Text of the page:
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The Three D’s – Dyslexia, Dyspraxia and Dyscalculia

Raising awareness and understanding of Dyslexia, Dyspraxia and Dyscalculia.

To mark Dyslexia and Dyspraxia awareness week, we caught up with Kelly Lee, Sales Operations Manager at ANS, to share her experience with the conditions and discuss how she broke through the barriers and stigma in her life.

Where do I start?

Well for a long time I was just Kelly, but Kelly that tried hard but bless her ‘she isn’t academic’. Kelly that was clumsy, ‘butter fingers’ they would call her when playing netball. Kelly that would get laughed at for walking into walls, walking into lampposts, falling over her own feet. Kelly that would learn a dance routine and then get completely lost on the stage as the room shape was different. Kelly that struggled with using remote controls, Kelly that couldn’t figure out how to move a bumper car at the dodgems. Kelly that would read and read and read but didn’t digest or take in anything that was in the book. Kelly with no self-esteem, low confidence, and no idea what the future looked like.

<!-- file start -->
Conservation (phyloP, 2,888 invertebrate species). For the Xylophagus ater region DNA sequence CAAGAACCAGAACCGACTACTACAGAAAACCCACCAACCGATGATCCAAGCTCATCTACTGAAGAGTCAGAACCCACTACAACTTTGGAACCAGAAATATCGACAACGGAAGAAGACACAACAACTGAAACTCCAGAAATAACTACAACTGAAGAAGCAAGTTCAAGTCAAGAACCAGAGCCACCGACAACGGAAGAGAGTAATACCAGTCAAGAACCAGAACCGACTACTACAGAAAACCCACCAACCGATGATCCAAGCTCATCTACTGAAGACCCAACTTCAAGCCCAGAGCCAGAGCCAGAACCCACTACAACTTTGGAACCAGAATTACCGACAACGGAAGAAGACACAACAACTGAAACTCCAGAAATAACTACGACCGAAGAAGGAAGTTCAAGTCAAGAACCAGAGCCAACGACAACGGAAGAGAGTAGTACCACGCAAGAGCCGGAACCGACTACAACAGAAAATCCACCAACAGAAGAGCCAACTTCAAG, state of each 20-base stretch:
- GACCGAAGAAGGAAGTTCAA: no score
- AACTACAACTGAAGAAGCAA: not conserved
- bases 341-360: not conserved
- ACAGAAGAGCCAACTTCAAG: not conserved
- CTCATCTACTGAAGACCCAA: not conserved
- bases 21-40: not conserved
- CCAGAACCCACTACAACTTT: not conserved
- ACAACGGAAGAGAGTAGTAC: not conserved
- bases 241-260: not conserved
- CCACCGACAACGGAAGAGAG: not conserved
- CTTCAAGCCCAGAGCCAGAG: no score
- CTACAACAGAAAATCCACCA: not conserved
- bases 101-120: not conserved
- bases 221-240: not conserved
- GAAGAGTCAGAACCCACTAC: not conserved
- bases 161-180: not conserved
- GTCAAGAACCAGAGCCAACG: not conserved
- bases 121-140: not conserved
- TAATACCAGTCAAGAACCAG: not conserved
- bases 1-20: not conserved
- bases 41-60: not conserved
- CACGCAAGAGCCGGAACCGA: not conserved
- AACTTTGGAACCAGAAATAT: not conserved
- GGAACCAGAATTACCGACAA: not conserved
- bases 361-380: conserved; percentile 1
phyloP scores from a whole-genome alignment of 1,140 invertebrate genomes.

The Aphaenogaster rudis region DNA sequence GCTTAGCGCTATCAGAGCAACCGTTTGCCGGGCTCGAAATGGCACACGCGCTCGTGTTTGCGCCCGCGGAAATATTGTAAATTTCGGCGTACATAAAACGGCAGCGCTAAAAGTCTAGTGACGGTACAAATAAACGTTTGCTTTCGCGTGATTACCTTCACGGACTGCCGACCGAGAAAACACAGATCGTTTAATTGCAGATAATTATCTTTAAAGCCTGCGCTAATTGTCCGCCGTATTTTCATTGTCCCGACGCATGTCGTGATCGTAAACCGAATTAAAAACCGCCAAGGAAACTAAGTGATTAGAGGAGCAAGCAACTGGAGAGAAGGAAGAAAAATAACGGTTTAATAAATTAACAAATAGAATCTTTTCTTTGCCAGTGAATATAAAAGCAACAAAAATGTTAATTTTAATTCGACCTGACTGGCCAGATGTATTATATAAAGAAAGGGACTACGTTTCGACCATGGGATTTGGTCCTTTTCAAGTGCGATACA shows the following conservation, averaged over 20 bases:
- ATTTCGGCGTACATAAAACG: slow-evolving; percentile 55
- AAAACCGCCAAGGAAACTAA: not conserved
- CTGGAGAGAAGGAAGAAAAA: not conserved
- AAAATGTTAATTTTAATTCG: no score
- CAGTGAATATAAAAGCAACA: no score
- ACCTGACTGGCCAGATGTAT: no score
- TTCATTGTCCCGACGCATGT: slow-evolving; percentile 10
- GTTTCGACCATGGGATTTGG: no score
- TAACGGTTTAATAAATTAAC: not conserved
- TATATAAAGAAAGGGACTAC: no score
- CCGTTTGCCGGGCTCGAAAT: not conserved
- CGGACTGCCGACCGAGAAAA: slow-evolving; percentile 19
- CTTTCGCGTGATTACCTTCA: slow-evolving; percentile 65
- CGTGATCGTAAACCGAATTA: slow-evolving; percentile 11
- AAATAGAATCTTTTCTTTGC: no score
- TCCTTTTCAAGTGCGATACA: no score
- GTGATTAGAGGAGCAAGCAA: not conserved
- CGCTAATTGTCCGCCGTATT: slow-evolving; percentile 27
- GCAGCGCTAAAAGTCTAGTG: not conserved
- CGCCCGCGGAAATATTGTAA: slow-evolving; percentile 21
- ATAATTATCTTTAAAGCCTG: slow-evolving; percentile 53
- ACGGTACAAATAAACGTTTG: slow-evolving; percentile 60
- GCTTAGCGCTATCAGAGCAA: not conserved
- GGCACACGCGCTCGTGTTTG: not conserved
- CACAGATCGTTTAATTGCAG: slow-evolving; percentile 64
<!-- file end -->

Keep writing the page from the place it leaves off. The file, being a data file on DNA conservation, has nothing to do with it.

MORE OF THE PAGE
Then I was Dyslexia, Dyspraxia and Dyscalculia. I wasn’t Kelly anymore; I was a diagnosis. I was apologetic, I was ashamed, I was confused, and I was angry. My brothers were neurotypical, they were also clever, and their futures looked bright. Why? Why was I the way I was? Why was I so different? Do I tell people? Does that mean I can’t get a job? Would someone hire me if they knew? What if there was an entrance exam?

It is more than just a label; it is an identity crisis and the way it is presented to you is ‘this is what’s wrong with you?’.  I remember my mother looking at me with such sadness and guilt. She felt guilty because she knew how hard I worked at school and how much I struggled, she thought that it was something she should have known all along. I never understood that entire moment until I found out my son had Autism Spectrum Condition; a mixture of relief but also guilt that I didn’t fight enough for him sooner, but that’s a story for another time.